However, I do have one further more general resolution. In 2016 I shall do more stuff that makes me happy. It’s ridiculously easy to while away time in the modern world by automatically picking up one’s phone and scrolling through some random bits of internet. And sometimes a random bit of internet can be jolly. I very much hope that you’re enjoying this random bit of internet, for example, but overall trying to keep up with everything that is reckoned on the internet is a real time suck. So less of that in 2016 and more actually doing stuff, like making cake, or reading a proper book, or learning how to thread my sewing machine without swearing a lot.*
I’m also resolved to try really hard in 2016 to build up my creative writing tutoring. There are good and sensible reasons for doing this. It involves getting paid, which is a rare and beautiful thing in a writer’s life. It also involves making use of some bits of my ridiculously overlong education. But mainly I want to do more tutoring because I absolutely bloody love it.
There are very few activities more fun than talking to developing writers about writing and helping them work out what sort of writer they want to be. The moment where you see a student realise something, or understand an idea for the first time, is just ridiculously good fun. So I’m aiming to spend a fair amount of 2016 doing just that. I’ve got four courses in the schedule already, including two weekend retreats with my regular co-conspirator, Janet Gover, and I’m, as always, open to offers to come and run workshops with writing groups. All I need now are some students… Roll up! Roll up! I promise to send you home inspired, invigorated, and probably slightly knackered.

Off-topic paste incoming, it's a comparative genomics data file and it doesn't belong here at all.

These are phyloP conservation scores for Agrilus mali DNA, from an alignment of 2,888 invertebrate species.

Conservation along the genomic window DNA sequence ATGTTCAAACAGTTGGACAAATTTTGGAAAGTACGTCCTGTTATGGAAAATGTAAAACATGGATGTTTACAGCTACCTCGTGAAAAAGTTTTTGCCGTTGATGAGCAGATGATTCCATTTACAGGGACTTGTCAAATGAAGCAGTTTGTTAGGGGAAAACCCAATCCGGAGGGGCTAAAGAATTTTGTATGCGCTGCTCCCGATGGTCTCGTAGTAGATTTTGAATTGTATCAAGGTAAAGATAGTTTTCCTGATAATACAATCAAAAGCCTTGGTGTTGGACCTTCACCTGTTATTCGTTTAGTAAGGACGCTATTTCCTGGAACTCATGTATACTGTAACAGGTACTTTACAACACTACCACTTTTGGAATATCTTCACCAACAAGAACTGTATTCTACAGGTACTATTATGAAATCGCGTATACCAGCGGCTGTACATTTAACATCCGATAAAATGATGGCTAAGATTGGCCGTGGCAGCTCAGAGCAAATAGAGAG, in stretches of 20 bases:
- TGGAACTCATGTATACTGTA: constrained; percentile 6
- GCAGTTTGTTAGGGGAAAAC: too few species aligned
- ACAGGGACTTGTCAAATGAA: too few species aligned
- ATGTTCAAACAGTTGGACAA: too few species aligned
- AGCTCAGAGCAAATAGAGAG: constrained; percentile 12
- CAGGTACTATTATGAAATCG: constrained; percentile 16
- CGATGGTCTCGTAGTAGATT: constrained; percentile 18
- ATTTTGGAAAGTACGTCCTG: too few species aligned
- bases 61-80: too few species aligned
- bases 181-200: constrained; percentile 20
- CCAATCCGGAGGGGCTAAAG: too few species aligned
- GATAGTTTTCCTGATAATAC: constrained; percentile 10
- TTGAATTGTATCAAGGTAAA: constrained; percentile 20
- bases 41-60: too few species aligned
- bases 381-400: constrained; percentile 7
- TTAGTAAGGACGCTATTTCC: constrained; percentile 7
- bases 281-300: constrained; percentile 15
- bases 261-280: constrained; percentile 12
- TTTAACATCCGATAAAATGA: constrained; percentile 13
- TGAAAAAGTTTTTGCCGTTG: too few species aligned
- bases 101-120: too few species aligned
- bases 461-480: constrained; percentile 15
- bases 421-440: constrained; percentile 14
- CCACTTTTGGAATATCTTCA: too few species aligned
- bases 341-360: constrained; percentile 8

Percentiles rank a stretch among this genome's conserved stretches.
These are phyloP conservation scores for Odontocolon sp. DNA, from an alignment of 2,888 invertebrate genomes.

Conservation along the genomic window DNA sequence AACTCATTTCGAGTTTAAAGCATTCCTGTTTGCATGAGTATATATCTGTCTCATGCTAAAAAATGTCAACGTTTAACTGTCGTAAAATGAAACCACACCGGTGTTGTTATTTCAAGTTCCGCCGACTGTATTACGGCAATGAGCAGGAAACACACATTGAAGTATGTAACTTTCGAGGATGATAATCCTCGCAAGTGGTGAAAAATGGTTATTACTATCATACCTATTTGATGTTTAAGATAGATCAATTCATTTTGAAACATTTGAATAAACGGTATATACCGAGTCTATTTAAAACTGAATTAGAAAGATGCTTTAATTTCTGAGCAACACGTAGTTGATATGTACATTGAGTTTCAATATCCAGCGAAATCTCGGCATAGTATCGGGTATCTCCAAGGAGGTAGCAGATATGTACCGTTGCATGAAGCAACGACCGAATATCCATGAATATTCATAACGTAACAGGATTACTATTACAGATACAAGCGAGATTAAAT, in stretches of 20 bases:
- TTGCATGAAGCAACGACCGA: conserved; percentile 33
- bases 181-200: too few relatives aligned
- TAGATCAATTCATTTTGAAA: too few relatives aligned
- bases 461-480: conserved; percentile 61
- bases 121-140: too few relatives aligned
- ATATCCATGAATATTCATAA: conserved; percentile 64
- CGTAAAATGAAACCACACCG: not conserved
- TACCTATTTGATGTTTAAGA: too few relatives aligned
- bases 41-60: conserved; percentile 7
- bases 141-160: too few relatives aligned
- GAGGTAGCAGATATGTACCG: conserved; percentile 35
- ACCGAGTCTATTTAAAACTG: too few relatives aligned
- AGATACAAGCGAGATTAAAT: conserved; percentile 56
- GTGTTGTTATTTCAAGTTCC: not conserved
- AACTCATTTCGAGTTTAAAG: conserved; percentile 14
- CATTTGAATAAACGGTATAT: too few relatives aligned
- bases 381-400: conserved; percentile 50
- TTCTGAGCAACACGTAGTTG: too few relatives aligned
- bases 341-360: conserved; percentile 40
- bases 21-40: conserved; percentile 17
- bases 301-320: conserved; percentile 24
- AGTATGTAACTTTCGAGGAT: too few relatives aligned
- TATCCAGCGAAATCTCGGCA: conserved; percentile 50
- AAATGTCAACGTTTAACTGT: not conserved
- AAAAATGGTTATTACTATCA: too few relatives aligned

* This may not be possible. I suspect the swearing is actually an integral part of the process without which the little foot thingy won’t click down properly and the needle bit won’t bob.
I spent the weekend here:
That’s part of the Farncombe Estate in the Cotswolds where I had the pleasure of leading a tutored novel writing retreat, with the awesome Janet Gover (my co-tutor and photo taker) and the lovely writers pictured hard at work below. It was a fantastic weekend. I love tutoring novel-writing – increasingly I find that I think of myself as a tutor who writes, rather than a writer who teaches. Either way, I’m stonkingly fortunate that I get to do both.
And as a writing tutor, it irks me somewhat when I hear people saying ‘Well you can’t teach someone to be a writer’ or other words to that effect.
So that’s my question for the day? Can you teach novel writing?
Well yes. Of course you can.
Hmm… on reflection, this is turning out to be a really short blog post. I’m going to have to expand my thoughts a little, aren’t I?
Right then. Here we go.
The idea that writing is a special ethereal thing that springs forth from the great spiritual well and can not be taught be tawdry human means irks me, as a teacher, because I think it belies a fundamental misunderstanding of what teaching is.
Too often we think of a teacher as somebody who stands at the front of a room and imparts definitive knowledge. There is one right way to wire a plug. There is one right answer to 2+2. Those things can obviously be taught. There isn’t one universal right way to write a novel, so that’s just something people have to work out for themselves. Right? Wrong. Because standing at the front and saying ‘Do this. Do only this and always this,’ is a very tiny slither of what teaching can, and should, be.